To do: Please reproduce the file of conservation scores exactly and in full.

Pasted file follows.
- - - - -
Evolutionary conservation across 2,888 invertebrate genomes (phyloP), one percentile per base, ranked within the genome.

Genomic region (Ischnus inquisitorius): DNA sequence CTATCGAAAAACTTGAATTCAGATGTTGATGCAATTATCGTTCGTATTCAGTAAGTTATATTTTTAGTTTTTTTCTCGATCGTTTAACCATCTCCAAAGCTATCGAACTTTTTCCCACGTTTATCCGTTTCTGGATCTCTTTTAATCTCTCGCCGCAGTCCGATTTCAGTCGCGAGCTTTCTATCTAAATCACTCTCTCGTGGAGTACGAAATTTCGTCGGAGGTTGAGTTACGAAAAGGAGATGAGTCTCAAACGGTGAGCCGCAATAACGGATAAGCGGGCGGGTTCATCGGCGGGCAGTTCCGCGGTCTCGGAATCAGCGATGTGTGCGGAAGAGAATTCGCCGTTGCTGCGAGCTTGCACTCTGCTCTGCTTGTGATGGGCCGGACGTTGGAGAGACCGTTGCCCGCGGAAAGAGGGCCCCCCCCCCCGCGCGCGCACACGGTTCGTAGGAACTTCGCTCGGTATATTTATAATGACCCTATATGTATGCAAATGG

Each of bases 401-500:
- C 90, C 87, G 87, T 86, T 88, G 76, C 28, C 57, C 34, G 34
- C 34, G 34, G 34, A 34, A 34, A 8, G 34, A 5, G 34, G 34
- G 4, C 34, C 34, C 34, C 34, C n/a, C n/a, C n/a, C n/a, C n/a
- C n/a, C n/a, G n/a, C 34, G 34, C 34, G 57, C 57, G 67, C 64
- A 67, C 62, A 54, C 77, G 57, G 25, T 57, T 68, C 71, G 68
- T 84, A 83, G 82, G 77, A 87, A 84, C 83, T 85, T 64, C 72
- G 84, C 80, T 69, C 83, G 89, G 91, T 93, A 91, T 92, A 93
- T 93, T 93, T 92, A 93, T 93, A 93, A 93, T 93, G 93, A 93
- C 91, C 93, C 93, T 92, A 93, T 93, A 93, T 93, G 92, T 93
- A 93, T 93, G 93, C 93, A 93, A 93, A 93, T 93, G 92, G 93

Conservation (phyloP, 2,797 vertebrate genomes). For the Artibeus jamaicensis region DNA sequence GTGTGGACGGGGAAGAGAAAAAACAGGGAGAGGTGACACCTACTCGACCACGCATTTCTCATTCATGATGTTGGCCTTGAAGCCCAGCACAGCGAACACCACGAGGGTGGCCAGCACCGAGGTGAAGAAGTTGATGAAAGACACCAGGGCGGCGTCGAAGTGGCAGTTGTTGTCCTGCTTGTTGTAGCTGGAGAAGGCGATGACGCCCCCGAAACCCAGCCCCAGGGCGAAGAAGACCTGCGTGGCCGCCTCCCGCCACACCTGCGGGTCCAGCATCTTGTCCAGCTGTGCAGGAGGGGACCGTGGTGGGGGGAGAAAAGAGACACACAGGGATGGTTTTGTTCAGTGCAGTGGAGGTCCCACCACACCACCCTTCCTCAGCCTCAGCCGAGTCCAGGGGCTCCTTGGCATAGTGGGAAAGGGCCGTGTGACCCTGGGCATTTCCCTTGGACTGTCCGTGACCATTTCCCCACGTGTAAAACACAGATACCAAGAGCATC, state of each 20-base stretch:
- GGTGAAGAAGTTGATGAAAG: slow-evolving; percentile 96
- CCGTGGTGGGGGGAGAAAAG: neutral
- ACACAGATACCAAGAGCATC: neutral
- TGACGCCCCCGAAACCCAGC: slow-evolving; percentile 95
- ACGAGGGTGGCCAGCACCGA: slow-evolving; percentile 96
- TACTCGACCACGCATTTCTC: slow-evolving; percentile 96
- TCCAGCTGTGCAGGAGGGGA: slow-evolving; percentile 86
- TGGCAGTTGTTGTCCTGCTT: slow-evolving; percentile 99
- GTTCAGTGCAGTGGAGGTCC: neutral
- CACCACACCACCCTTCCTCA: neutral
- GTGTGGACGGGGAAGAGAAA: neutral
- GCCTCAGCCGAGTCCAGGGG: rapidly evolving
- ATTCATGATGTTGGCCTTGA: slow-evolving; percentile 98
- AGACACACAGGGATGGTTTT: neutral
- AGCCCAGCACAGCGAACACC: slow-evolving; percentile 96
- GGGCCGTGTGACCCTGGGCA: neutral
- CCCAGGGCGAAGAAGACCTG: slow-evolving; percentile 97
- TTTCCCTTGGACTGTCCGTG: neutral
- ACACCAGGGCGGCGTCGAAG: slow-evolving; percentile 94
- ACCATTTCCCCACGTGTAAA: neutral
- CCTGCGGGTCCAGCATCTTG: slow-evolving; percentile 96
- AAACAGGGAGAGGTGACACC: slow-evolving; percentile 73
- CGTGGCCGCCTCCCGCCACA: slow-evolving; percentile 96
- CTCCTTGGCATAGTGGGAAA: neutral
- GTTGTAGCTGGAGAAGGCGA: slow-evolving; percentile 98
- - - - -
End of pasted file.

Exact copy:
Evolutionary conservation across 2,888 invertebrate genomes (phyloP), one percentile per base, ranked within the genome.

Genomic region (Ischnus inquisitorius): DNA sequence CTATCGAAAAACTTGAATTCAGATGTTGATGCAATTATCGTTCGTATTCAGTAAGTTATATTTTTAGTTTTTTTCTCGATCGTTTAACCATCTCCAAAGCTATCGAACTTTTTCCCACGTTTATCCGTTTCTGGATCTCTTTTAATCTCTCGCCGCAGTCCGATTTCAGTCGCGAGCTTTCTATCTAAATCACTCTCTCGTGGAGTACGAAATTTCGTCGGAGGTTGAGTTACGAAAAGGAGATGAGTCTCAAACGGTGAGCCGCAATAACGGATAAGCGGGCGGGTTCATCGGCGGGCAGTTCCGCGGTCTCGGAATCAGCGATGTGTGCGGAAGAGAATTCGCCGTTGCTGCGAGCTTGCACTCTGCTCTGCTTGTGATGGGCCGGACGTTGGAGAGACCGTTGCCCGCGGAAAGAGGGCCCCCCCCCCCGCGCGCGCACACGGTTCGTAGGAACTTCGCTCGGTATATTTATAATGACCCTATATGTATGCAAATGG

Each of bases 401-500:
- C 90, C 87, G 87, T 86, T 88, G 76, C 28, C 57, C 34, G 34
- C 34, G 34, G 34, A 34, A 34, A 8, G 34, A 5, G 34, G 34
- G 4, C 34, C 34, C 34, C 34, C n/a, C n/a, C n/a, C n/a, C n/a
- C n/a, C n/a, G n/a, C 34, G 34, C 34, G 57, C 57, G 67, C 64
- A 67, C 62, A 54, C 77, G 57, G 25, T 57, T 68, C 71, G 68
- T 84, A 83, G 82, G 77, A 87, A 84, C 83, T 85, T 64, C 72
- G 84, C 80, T 69, C 83, G 89, G 91, T 93, A 91, T 92, A 93
- T 93, T 93, T 92, A 93, T 93, A 93, A 93, T 93, G 93, A 93
- C 91, C 93, C 93, T 92, A 93, T 93, A 93, T 93, G 92, T 93
- A 93, T 93, G 93, C 93, A 93, A 93, A 93, T 93, G 92, G 93

Conservation (phyloP, 2,797 vertebrate genomes). For the Artibeus jamaicensis region DNA sequence GTGTGGACGGGGAAGAGAAAAAACAGGGAGAGGTGACACCTACTCGACCACGCATTTCTCATTCATGATGTTGGCCTTGAAGCCCAGCACAGCGAACACCACGAGGGTGGCCAGCACCGAGGTGAAGAAGTTGATGAAAGACACCAGGGCGGCGTCGAAGTGGCAGTTGTTGTCCTGCTTGTTGTAGCTGGAGAAGGCGATGACGCCCCCGAAACCCAGCCCCAGGGCGAAGAAGACCTGCGTGGCCGCCTCCCGCCACACCTGCGGGTCCAGCATCTTGTCCAGCTGTGCAGGAGGGGACCGTGGTGGGGGGAGAAAAGAGACACACAGGGATGGTTTTGTTCAGTGCAGTGGAGGTCCCACCACACCACCCTTCCTCAGCCTCAGCCGAGTCCAGGGGCTCCTTGGCATAGTGGGAAAGGGCCGTGTGACCCTGGGCATTTCCCTTGGACTGTCCGTGACCATTTCCCCACGTGTAAAACACAGATACCAAGAGCATC, state of each 20-base stretch:
- GGTGAAGAAGTTGATGAAAG: slow-evolving; percentile 96
- CCGTGGTGGGGGGAGAAAAG: neutral
- ACACAGATACCAAGAGCATC: neutral
- TGACGCCCCCGAAACCCAGC: slow-evolving; percentile 95
- ACGAGGGTGGCCAGCACCGA: slow-evolving; percentile 96
- TACTCGACCACGCATTTCTC: slow-evolving; percentile 96
- TCCAGCTGTGCAGGAGGGGA: slow-evolving; percentile 86
- TGGCAGTTGTTGTCCTGCTT: slow-evolving; percentile 99
- GTTCAGTGCAGTGGAGGTCC: neutral
- CACCACACCACCCTTCCTCA: neutral
- GTGTGGACGGGGAAGAGAAA: neutral
- GCCTCAGCCGAGTCCAGGGG: rapidly evolving
- ATTCATGATGTTGGCCTTGA: slow-evolving; percentile 98
- AGACACACAGGGATGGTTTT: neutral
- AGCCCAGCACAGCGAACACC: slow-evolving; percentile 96
- GGGCCGTGTGACCCTGGGCA: neutral
- CCCAGGGCGAAGAAGACCTG: slow-evolving; percentile 97
- TTTCCCTTGGACTGTCCGTG: neutral
- ACACCAGGGCGGCGTCGAAG: slow-evolving; percentile 94
- ACCATTTCCCCACGTGTAAA: neutral
- CCTGCGGGTCCAGCATCTTG: slow-evolving; percentile 96
- AAACAGGGAGAGGTGACACC: slow-evolving; percentile 73
- CGTGGCCGCCTCCCGCCACA: slow-evolving; percentile 96
- CTCCTTGGCATAGTGGGAAA: neutral
- GTTGTAGCTGGAGAAGGCGA: slow-evolving; percentile 98